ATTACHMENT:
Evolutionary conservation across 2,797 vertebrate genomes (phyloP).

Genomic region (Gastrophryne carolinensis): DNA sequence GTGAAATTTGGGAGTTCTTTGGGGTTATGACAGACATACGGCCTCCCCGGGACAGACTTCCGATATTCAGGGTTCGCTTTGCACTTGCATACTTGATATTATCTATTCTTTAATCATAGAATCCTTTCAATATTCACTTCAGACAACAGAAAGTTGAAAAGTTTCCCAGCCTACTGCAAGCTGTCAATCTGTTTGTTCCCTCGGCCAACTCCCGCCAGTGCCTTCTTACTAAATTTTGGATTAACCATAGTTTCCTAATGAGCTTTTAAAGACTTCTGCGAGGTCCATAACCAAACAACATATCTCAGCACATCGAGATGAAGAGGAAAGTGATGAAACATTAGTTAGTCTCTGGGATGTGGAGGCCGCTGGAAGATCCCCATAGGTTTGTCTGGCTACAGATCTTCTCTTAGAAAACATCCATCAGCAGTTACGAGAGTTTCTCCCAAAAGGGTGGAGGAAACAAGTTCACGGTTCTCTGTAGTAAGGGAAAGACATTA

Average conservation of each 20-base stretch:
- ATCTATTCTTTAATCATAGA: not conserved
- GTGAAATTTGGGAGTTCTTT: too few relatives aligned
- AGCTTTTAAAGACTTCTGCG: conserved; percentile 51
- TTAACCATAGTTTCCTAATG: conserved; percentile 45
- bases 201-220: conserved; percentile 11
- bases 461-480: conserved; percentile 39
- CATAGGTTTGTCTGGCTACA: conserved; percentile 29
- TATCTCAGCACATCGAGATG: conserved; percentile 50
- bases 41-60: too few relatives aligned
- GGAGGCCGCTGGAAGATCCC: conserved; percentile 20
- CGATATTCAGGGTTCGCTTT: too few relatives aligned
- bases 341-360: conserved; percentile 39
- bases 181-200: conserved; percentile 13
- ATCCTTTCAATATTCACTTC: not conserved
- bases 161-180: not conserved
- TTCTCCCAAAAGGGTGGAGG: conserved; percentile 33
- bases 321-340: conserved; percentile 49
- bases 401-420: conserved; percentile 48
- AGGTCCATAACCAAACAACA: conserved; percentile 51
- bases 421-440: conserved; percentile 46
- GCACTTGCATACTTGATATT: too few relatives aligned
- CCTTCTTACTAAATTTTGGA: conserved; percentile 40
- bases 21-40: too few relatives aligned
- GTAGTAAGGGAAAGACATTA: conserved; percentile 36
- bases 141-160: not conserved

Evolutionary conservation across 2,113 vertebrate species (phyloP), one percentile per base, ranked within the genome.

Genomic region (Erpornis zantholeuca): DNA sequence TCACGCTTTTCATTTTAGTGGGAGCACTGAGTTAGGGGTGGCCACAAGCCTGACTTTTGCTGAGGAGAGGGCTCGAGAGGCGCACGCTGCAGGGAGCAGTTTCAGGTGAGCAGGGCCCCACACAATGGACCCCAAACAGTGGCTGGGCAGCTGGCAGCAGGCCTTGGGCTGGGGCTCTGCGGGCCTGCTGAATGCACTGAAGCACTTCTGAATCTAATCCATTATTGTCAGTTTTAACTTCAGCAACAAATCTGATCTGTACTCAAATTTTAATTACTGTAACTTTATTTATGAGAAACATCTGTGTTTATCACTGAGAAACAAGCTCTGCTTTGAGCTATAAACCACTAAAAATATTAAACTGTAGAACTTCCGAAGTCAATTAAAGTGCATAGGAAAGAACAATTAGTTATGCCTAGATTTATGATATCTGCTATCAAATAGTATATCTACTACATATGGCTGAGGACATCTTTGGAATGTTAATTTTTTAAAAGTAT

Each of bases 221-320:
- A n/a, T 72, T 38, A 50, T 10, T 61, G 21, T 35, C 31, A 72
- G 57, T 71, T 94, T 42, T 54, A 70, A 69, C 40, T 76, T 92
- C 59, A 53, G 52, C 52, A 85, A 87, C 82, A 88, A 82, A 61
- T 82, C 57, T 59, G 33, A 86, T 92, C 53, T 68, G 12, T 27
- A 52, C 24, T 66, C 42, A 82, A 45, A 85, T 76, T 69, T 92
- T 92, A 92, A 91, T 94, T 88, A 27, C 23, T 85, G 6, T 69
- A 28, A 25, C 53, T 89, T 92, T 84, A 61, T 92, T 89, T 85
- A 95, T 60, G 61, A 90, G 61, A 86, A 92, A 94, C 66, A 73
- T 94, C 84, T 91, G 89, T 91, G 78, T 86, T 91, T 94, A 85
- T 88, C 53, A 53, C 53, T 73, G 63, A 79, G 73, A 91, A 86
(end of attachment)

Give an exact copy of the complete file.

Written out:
Evolutionary conservation across 2,797 vertebrate genomes (phyloP).

Genomic region (Gastrophryne carolinensis): DNA sequence GTGAAATTTGGGAGTTCTTTGGGGTTATGACAGACATACGGCCTCCCCGGGACAGACTTCCGATATTCAGGGTTCGCTTTGCACTTGCATACTTGATATTATCTATTCTTTAATCATAGAATCCTTTCAATATTCACTTCAGACAACAGAAAGTTGAAAAGTTTCCCAGCCTACTGCAAGCTGTCAATCTGTTTGTTCCCTCGGCCAACTCCCGCCAGTGCCTTCTTACTAAATTTTGGATTAACCATAGTTTCCTAATGAGCTTTTAAAGACTTCTGCGAGGTCCATAACCAAACAACATATCTCAGCACATCGAGATGAAGAGGAAAGTGATGAAACATTAGTTAGTCTCTGGGATGTGGAGGCCGCTGGAAGATCCCCATAGGTTTGTCTGGCTACAGATCTTCTCTTAGAAAACATCCATCAGCAGTTACGAGAGTTTCTCCCAAAAGGGTGGAGGAAACAAGTTCACGGTTCTCTGTAGTAAGGGAAAGACATTA

Average conservation of each 20-base stretch:
- ATCTATTCTTTAATCATAGA: not conserved
- GTGAAATTTGGGAGTTCTTT: too few relatives aligned
- AGCTTTTAAAGACTTCTGCG: conserved; percentile 51
- TTAACCATAGTTTCCTAATG: conserved; percentile 45
- bases 201-220: conserved; percentile 11
- bases 461-480: conserved; percentile 39
- CATAGGTTTGTCTGGCTACA: conserved; percentile 29
- TATCTCAGCACATCGAGATG: conserved; percentile 50
- bases 41-60: too few relatives aligned
- GGAGGCCGCTGGAAGATCCC: conserved; percentile 20
- CGATATTCAGGGTTCGCTTT: too few relatives aligned
- bases 341-360: conserved; percentile 39
- bases 181-200: conserved; percentile 13
- ATCCTTTCAATATTCACTTC: not conserved
- bases 161-180: not conserved
- TTCTCCCAAAAGGGTGGAGG: conserved; percentile 33
- bases 321-340: conserved; percentile 49
- bases 401-420: conserved; percentile 48
- AGGTCCATAACCAAACAACA: conserved; percentile 51
- bases 421-440: conserved; percentile 46
- GCACTTGCATACTTGATATT: too few relatives aligned
- CCTTCTTACTAAATTTTGGA: conserved; percentile 40
- bases 21-40: too few relatives aligned
- GTAGTAAGGGAAAGACATTA: conserved; percentile 36
- bases 141-160: not conserved

Evolutionary conservation across 2,113 vertebrate species (phyloP), one percentile per base, ranked within the genome.

Genomic region (Erpornis zantholeuca): DNA sequence TCACGCTTTTCATTTTAGTGGGAGCACTGAGTTAGGGGTGGCCACAAGCCTGACTTTTGCTGAGGAGAGGGCTCGAGAGGCGCACGCTGCAGGGAGCAGTTTCAGGTGAGCAGGGCCCCACACAATGGACCCCAAACAGTGGCTGGGCAGCTGGCAGCAGGCCTTGGGCTGGGGCTCTGCGGGCCTGCTGAATGCACTGAAGCACTTCTGAATCTAATCCATTATTGTCAGTTTTAACTTCAGCAACAAATCTGATCTGTACTCAAATTTTAATTACTGTAACTTTATTTATGAGAAACATCTGTGTTTATCACTGAGAAACAAGCTCTGCTTTGAGCTATAAACCACTAAAAATATTAAACTGTAGAACTTCCGAAGTCAATTAAAGTGCATAGGAAAGAACAATTAGTTATGCCTAGATTTATGATATCTGCTATCAAATAGTATATCTACTACATATGGCTGAGGACATCTTTGGAATGTTAATTTTTTAAAAGTAT

Each of bases 221-320:
- A n/a, T 72, T 38, A 50, T 10, T 61, G 21, T 35, C 31, A 72
- G 57, T 71, T 94, T 42, T 54, A 70, A 69, C 40, T 76, T 92
- C 59, A 53, G 52, C 52, A 85, A 87, C 82, A 88, A 82, A 61
- T 82, C 57, T 59, G 33, A 86, T 92, C 53, T 68, G 12, T 27
- A 52, C 24, T 66, C 42, A 82, A 45, A 85, T 76, T 69, T 92
- T 92, A 92, A 91, T 94, T 88, A 27, C 23, T 85, G 6, T 69
- A 28, A 25, C 53, T 89, T 92, T 84, A 61, T 92, T 89, T 85
- A 95, T 60, G 61, A 90, G 61, A 86, A 92, A 94, C 66, A 73
- T 94, C 84, T 91, G 89, T 91, G 78, T 86, T 91, T 94, A 85
- T 88, C 53, A 53, C 53, T 73, G 63, A 79, G 73, A 91, A 86